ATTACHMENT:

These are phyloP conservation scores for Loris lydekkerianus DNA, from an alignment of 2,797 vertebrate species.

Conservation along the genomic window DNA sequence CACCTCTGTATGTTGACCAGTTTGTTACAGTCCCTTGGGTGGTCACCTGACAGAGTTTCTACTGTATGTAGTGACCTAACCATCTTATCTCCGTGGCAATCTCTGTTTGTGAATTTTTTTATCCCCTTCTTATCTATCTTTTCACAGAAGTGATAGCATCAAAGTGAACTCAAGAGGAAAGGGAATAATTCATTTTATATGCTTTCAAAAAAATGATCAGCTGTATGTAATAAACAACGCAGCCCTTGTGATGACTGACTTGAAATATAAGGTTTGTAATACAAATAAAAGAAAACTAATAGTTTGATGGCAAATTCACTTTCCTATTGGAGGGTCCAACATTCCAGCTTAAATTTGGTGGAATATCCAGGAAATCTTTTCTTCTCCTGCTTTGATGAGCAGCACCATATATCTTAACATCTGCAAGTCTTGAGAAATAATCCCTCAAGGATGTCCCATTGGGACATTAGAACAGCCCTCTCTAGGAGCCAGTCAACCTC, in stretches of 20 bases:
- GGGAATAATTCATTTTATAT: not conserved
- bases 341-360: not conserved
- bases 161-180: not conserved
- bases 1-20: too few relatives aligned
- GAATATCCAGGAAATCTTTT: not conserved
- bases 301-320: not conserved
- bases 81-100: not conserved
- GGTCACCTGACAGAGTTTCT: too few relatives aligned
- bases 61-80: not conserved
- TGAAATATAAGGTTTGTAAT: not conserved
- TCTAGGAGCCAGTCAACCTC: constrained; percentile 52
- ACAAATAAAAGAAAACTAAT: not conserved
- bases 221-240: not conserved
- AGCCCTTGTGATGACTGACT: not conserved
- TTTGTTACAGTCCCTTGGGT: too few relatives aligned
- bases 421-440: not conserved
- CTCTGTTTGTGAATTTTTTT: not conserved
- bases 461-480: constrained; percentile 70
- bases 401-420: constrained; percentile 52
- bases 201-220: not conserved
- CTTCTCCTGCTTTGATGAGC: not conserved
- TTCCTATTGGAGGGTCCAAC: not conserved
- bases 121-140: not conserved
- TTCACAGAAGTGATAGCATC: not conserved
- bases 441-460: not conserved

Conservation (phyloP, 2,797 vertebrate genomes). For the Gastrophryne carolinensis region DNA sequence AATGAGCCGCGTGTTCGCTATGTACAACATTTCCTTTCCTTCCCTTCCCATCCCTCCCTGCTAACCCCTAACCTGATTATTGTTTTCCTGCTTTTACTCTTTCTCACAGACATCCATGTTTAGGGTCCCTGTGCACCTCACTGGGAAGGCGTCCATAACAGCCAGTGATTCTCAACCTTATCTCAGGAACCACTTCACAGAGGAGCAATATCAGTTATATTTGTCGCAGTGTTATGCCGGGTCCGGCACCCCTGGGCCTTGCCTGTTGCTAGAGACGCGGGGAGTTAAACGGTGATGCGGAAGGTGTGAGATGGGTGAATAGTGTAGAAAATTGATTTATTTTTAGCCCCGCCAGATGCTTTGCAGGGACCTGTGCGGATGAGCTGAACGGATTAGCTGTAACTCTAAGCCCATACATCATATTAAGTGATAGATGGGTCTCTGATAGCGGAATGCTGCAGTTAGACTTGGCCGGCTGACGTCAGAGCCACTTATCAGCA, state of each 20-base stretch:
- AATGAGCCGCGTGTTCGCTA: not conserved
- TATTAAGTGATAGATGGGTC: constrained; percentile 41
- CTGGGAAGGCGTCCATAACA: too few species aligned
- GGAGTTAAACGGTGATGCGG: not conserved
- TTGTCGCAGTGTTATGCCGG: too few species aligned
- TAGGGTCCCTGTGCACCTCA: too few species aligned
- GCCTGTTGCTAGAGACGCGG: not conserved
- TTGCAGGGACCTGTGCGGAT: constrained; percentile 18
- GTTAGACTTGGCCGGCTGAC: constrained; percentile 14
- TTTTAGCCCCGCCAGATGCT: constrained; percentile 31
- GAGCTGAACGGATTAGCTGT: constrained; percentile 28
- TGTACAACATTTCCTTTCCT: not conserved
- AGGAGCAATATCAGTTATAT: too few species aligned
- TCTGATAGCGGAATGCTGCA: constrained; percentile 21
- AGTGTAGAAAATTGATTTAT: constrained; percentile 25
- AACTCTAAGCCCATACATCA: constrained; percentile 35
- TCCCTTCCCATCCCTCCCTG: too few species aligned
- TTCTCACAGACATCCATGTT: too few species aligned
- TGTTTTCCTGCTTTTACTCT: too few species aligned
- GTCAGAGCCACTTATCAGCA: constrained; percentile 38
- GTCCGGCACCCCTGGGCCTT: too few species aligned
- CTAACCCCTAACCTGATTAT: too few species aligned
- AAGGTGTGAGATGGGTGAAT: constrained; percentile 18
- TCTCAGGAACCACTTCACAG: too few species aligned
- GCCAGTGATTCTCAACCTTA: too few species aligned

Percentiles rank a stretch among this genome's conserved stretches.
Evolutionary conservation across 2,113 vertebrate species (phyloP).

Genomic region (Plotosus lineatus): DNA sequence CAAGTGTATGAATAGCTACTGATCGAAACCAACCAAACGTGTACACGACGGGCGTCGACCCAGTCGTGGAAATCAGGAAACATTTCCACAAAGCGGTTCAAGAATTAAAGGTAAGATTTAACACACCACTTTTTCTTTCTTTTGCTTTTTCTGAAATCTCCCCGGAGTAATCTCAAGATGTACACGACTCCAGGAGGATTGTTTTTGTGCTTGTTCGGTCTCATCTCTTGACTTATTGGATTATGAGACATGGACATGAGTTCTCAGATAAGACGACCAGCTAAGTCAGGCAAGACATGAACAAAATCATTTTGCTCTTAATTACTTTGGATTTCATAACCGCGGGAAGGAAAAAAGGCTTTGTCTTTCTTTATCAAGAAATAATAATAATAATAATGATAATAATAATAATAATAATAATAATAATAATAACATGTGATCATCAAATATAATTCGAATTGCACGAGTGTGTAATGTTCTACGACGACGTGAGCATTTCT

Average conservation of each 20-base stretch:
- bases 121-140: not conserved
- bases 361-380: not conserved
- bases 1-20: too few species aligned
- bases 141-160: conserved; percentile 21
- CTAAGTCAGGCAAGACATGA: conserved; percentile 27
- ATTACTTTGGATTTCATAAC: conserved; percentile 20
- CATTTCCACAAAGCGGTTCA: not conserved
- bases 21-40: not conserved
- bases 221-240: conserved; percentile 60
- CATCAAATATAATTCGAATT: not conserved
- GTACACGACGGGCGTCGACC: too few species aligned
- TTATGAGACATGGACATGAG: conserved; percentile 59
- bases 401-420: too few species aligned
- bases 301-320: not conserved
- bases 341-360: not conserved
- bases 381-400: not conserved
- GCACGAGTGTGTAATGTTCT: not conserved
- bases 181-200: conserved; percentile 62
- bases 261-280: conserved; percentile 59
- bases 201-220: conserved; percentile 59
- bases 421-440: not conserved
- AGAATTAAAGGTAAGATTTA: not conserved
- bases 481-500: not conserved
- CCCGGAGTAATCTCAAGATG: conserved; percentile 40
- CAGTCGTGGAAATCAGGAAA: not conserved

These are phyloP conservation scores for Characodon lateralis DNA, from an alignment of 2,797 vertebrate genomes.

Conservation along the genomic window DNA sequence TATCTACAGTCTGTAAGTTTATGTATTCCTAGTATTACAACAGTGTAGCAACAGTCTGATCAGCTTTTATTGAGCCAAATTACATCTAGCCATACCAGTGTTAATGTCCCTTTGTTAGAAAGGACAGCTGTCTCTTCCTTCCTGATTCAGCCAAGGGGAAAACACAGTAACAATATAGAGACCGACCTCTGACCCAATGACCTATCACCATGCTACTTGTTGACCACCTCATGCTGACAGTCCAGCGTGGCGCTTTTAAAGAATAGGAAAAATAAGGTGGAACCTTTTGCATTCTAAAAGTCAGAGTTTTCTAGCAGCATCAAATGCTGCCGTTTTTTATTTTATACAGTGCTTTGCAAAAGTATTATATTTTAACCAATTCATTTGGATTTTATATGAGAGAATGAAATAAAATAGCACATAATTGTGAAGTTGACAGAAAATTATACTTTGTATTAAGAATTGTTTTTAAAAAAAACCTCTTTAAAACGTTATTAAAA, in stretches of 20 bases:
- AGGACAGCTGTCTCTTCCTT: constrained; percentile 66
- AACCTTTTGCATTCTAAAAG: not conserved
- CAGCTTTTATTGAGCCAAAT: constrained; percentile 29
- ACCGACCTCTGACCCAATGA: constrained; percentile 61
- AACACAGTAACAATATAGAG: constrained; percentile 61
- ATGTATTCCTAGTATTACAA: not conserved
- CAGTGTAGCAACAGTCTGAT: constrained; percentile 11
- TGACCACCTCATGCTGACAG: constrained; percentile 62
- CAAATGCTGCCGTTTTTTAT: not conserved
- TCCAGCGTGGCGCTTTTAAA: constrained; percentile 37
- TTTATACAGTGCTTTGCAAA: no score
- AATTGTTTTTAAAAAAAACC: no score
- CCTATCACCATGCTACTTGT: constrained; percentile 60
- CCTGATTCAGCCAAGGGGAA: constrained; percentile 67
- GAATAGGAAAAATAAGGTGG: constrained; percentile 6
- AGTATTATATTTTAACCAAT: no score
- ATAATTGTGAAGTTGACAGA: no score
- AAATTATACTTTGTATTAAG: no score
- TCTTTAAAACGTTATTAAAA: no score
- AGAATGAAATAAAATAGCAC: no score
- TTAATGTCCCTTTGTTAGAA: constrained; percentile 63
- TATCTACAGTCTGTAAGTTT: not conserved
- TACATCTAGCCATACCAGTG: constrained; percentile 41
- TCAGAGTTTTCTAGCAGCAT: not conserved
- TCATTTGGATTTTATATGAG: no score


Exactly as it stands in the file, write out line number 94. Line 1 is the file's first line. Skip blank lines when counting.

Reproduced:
- TCCAGCGTGGCGCTTTTAAA: constrained; percentile 37